Why China Has An Insatiable Appetite For Gold

by: Ben Tseytlin - on Gold & Bullion

Total gold demand within China is increasing, and this has important geopolitical implications, one which will ultimately impact both the gold price and those who mine and invest in it. Below are some reasons for this demand, and what it means for the future.

Difference Between The Comex And Shanghai Gold Exchange

The Chinese central bank has increased its reserves significantly over the last few years via this metal, and currently has about 1,843 tones. This reflects a growing demand among Chinese consumers, which has grown by about five percent. However, the key difference between the Gold Exchange in Shanghai and the Comex is that these Chinese exchanges prioritizes the physical metal, whereas the Comex trades mostly with gold derivatives. Because of the size of China’s gold reserves, and their introduction of the Gold panda coin, there has been talk of the Yuan becoming a future reserve currency, similar to the USD and Euro.

How The Chinese View Gold (In Comparison To The West)

Chinese thoughts on gold are distinct from the West. Most Americans, Europeans and Canadians see this metal as being primarily for investment. The Chinese, on the other hand, value the metal for its ability to store value.  The Chinese will acquire as much of it as they can, to increase their position. They see it as a source of protection against fiat currency and the inevitable inflation that comes with it. Granted, many Westerners also hold the same view, but not to the same extent as the Chinese.

China has also given permission for direct imports, which usually goes through Beijing. This gives local jewelers and dealers the opportunity to acquire and use it for their purposes. The output of Chinese mines continues to rise on a yearly basis, making the country the world’s largest producer of the precious metal. At the same time, the Chinese have expanded their overseas activities, investing at least $4 billion in global gold mining programs since 2011.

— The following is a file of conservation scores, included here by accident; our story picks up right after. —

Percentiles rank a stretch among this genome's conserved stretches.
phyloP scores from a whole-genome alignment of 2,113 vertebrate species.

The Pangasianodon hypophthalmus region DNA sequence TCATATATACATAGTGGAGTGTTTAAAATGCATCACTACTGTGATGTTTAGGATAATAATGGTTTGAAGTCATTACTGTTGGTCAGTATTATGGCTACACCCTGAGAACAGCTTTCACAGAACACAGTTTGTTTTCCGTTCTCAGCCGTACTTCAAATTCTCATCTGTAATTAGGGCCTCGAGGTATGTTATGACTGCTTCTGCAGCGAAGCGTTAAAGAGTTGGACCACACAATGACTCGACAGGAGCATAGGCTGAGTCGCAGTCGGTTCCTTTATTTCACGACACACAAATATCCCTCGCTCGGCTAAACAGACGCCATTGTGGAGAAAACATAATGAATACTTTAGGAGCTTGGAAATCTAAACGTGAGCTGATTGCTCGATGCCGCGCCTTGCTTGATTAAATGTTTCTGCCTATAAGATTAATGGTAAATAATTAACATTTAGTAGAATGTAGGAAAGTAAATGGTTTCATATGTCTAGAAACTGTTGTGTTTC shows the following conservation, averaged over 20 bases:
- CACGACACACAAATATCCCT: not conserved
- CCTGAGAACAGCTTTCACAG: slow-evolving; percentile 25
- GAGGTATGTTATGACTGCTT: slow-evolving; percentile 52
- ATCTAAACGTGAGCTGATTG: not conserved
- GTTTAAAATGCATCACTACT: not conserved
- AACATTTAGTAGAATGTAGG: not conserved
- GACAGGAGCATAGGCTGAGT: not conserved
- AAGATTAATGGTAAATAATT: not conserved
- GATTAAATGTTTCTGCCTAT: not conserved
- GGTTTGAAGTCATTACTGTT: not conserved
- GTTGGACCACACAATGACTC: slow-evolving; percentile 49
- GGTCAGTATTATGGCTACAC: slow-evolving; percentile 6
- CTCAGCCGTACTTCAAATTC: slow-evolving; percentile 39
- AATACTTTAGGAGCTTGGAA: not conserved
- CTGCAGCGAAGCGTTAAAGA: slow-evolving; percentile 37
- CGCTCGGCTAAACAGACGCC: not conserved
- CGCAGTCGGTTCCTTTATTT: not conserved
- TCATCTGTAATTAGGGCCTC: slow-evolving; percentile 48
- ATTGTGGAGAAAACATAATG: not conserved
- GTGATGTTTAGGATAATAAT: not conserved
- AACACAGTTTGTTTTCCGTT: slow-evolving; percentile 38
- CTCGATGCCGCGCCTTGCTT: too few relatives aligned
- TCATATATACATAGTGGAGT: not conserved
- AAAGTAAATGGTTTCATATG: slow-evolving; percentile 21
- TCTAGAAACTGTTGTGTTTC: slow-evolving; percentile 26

The Belt & Road Initiative And Tensions With The West

China has initiated a major international project which it calls The Belt & Road Initiative, which focuses on infrastructure and is considered by many experts to be the largest construction project ever undertaken. What most have not mentioned is the impact that this project will have on gold. This is because the Belt & Road Initiative includes almost 70 countries, many of which are situated within Eurasia, with a few others in Asia and even Africa. The project will fuel gold mining, and vice versa.

Many geopolitical analysts have noted however that China’s primary reason for investing so heavily in this metal, and establishing the Belt & Road Initiative, is due to rising tensions with the U.S. The Chinese fear a potential blockade of the South China Sea during a conflict, and this combined with their significant exposure to U.S. treasuries places them in a position where they want alternative trade routes to the ocean and a financial alternative to protect themselves from a possible currency collapse.